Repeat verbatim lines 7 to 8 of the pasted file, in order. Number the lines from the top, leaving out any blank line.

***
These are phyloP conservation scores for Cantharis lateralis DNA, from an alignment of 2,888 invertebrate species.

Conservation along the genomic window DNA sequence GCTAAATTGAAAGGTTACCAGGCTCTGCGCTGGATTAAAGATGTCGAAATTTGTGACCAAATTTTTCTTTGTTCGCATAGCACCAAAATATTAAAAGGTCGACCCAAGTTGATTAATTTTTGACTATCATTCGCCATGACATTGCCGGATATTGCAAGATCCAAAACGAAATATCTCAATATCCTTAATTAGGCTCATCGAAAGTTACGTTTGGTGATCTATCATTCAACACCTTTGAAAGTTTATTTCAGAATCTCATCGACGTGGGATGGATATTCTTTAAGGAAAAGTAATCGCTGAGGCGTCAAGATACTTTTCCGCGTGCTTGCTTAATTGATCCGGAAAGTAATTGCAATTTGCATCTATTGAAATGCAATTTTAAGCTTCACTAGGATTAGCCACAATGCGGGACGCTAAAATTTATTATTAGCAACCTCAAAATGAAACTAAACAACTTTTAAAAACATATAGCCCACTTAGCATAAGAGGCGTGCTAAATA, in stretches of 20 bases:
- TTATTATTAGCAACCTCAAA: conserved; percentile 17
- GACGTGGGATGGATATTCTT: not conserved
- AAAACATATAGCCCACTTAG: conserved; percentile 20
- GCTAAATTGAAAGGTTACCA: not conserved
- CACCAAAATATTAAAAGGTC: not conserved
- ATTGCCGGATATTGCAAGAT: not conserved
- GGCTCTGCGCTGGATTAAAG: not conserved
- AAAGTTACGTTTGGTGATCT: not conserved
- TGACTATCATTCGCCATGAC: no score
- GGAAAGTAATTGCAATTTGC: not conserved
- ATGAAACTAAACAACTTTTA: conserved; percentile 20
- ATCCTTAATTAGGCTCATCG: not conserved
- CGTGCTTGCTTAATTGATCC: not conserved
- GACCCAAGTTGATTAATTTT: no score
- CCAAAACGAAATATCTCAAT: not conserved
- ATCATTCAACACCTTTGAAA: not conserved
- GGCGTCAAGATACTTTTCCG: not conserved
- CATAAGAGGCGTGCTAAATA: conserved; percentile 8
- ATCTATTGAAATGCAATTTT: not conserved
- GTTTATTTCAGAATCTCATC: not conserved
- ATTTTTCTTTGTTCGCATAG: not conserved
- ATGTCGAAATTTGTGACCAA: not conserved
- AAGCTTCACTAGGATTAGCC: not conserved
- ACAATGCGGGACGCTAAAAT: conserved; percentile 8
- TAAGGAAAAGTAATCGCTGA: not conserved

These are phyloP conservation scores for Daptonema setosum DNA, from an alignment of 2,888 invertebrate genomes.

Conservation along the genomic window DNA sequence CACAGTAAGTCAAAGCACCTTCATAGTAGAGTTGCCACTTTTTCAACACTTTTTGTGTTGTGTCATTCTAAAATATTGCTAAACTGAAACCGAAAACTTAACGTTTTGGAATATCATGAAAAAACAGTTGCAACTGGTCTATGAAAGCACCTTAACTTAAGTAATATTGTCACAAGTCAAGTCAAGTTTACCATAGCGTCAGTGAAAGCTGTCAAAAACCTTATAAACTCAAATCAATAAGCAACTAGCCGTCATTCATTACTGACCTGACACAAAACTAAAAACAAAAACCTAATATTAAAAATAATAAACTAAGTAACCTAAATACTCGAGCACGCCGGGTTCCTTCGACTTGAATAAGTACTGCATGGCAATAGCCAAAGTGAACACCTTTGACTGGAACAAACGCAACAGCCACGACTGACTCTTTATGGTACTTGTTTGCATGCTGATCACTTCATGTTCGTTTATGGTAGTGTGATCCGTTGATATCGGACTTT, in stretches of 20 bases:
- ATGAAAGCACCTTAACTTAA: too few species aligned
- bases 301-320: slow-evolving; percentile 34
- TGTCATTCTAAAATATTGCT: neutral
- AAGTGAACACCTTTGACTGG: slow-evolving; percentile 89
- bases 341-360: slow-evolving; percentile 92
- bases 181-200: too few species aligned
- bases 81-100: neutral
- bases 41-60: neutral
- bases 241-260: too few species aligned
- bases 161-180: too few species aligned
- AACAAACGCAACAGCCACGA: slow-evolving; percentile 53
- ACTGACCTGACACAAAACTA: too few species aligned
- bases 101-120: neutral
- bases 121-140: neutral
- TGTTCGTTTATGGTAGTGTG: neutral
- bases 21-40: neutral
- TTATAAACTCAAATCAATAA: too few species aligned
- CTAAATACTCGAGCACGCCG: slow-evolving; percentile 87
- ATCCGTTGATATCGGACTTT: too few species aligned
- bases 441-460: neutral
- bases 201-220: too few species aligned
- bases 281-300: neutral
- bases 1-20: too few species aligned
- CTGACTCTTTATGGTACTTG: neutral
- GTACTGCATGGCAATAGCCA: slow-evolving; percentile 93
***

- CACCAAAATATTAAAAGGTC: not conserved
- ATTGCCGGATATTGCAAGAT: not conserved